Rick, do you use one and with what components ?
I currently use the T7i. with my SN2 and Dynaudio Special 40’s. I’ve been thinking of an S/3 but the T7i works really well in my small ish space. I’ve both used REL’s and Sold REL’s and I’ve even done the master setup class.
Yes the ones higher up the range (now) have two low level inputs.
Odd, on their website they call them subwoofers, oh well.
I do know how subs integrate with mains, being a scientist and having investigated it, I understand the physics of room acoustics and crossovers quite well. I haven’t set up a REL, but I have successfully set up other subs (and yes I do know not to put them in the corner - that’s patently obvious as soon as you understand the acoustics of a room), so I have practical experience as well. Also, having designed audio power amps, I do also know a fair amount about amp-speaker interactions.
I have heard a REL, but not owned one, and if I did own one I wouldn’t try using a common 0V for a high level connection, that’s just asking for trouble…
1 by not getting the correctly combined sum and difference signal
2 the issue of a second group delay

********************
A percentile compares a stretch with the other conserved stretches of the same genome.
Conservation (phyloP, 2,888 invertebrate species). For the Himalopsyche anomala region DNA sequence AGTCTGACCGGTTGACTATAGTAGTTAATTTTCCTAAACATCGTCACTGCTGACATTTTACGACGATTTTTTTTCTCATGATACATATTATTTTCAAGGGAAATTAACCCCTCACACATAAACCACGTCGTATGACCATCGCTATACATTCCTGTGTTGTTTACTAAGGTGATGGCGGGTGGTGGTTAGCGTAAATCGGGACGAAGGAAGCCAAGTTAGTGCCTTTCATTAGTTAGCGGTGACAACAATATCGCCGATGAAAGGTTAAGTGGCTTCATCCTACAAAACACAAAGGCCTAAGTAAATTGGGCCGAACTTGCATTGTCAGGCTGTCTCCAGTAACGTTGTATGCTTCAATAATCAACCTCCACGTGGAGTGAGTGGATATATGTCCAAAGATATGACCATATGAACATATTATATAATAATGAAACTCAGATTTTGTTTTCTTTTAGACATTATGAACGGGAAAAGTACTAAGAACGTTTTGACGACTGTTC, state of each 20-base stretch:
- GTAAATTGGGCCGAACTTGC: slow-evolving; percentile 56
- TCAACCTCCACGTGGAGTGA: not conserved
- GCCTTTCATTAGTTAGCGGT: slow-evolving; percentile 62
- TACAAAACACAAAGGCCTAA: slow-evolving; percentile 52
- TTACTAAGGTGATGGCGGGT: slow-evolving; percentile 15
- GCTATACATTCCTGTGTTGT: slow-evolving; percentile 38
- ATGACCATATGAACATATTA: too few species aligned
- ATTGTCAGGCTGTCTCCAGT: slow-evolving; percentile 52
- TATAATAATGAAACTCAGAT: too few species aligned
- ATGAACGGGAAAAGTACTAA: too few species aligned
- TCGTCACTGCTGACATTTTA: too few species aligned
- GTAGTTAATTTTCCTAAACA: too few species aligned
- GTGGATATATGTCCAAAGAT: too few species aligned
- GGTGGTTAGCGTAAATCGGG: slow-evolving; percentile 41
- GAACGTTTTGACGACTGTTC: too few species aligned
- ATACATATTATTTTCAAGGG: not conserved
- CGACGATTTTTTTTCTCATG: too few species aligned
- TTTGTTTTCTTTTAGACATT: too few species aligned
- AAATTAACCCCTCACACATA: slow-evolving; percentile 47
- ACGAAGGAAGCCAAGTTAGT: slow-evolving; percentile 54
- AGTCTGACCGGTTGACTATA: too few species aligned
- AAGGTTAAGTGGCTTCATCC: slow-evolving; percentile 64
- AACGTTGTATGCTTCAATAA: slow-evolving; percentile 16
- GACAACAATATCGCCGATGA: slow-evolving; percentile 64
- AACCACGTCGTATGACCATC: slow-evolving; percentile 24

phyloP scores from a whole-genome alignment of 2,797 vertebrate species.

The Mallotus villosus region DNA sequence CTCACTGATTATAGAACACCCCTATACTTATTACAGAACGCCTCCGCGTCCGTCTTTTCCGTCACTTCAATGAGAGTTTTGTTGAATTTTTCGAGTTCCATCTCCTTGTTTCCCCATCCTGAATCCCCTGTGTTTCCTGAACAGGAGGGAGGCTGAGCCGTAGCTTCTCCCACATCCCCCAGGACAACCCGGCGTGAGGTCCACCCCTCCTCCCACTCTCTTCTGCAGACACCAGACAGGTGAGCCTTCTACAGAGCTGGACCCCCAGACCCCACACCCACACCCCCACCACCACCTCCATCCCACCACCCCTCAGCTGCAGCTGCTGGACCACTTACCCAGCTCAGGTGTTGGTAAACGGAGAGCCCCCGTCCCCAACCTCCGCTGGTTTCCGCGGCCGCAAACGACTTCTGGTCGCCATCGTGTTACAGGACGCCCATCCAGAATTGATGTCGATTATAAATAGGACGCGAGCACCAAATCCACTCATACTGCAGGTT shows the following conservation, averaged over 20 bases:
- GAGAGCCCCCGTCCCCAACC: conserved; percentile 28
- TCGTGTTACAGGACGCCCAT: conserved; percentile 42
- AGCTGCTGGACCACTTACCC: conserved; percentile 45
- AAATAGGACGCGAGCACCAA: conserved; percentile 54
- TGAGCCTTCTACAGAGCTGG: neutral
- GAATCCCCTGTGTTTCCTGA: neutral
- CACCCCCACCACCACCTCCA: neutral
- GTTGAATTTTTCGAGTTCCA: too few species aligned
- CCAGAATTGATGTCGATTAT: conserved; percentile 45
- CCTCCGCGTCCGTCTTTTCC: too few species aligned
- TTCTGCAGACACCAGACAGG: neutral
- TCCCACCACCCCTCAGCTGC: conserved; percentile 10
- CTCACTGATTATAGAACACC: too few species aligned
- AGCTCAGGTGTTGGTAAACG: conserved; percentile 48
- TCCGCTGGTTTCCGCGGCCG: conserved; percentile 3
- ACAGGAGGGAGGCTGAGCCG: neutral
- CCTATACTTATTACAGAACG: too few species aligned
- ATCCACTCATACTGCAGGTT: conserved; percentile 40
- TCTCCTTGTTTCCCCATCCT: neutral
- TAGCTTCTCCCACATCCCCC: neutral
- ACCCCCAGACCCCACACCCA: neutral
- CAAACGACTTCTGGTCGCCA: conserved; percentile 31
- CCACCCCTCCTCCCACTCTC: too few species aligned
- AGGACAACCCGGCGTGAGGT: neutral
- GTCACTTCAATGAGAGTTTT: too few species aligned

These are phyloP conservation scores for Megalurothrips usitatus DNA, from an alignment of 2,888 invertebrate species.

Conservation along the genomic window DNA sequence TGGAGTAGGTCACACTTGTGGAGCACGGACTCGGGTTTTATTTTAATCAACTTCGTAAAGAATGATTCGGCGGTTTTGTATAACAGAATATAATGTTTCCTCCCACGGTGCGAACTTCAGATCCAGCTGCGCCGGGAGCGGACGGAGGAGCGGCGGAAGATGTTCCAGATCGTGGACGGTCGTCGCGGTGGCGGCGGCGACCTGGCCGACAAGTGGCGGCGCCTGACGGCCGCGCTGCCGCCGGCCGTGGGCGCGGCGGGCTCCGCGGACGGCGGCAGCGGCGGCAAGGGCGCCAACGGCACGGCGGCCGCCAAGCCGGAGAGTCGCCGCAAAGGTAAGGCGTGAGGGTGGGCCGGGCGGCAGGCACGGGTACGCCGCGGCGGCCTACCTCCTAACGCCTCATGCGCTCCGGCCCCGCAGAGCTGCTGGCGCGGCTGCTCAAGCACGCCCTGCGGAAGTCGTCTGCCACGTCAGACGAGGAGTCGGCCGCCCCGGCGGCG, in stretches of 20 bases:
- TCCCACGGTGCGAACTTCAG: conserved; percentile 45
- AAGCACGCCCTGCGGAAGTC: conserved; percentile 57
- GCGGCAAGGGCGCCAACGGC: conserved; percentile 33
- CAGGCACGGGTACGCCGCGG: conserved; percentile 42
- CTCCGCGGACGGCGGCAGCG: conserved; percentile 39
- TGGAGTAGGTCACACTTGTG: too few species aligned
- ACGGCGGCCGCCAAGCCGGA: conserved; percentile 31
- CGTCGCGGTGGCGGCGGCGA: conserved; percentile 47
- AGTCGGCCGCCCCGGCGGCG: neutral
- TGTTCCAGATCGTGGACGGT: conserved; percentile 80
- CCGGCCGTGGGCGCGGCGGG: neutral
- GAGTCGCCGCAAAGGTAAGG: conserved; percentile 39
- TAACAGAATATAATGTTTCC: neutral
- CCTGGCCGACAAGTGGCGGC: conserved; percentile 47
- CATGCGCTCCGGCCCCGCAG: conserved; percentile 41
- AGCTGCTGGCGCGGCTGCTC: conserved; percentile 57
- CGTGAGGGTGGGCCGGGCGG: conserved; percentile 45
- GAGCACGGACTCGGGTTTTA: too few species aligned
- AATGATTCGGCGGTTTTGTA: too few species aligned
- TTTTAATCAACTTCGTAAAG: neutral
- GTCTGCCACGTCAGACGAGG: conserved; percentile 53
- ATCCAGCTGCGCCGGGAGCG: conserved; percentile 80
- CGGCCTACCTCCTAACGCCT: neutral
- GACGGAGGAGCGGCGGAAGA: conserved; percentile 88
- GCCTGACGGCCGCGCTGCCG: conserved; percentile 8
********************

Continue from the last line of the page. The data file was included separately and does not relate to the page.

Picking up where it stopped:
3 causing the sub to additionally processing the back emf from the main speakers
and that doesn’t even include the issue of what can happen with a bridge mode power amp!
And before you ask, yes I have compared high level and low level interfaces to subs.
Oh yes and I forgot to mention, via its metadata, their website is entitled
“REL Acoustics | Home Theater Subwoofers”
Thanks for your info. Interested to hear more when you get time.
Velodyne SPL - 1000
brilliant and integrates well. Its got a microphone set up system I’ve got it off the sub out on a Supernait 2 with Ovator s400 and previously off a flatcap out put from 202/200.
‘The’ test apparently is once set up to switch it off to hear the difference in that with it on it adds a 3 dimensional aspect to the sound
I use two REL G2 sub’s - each one connected to the speaker terminals on respectively left and right speaker - works perfect. System in front is 252/SC, NAP200
Another vote for Velodyne subs - they are a great match for my n-Sats; a really well designed sub that makes great music. They have a remote control and using the supplied microphone you can connect them to a screen and then sit in your listening position adjusting every conceivable parameter until it is just perfect. I believe that set up is the key with any sub and I can’t imagine a better system.
I’m very happy with my to REL S5 SHO. They are connected hi level at my speaker with the black and yellow red wire( not the yellow) work just awesome.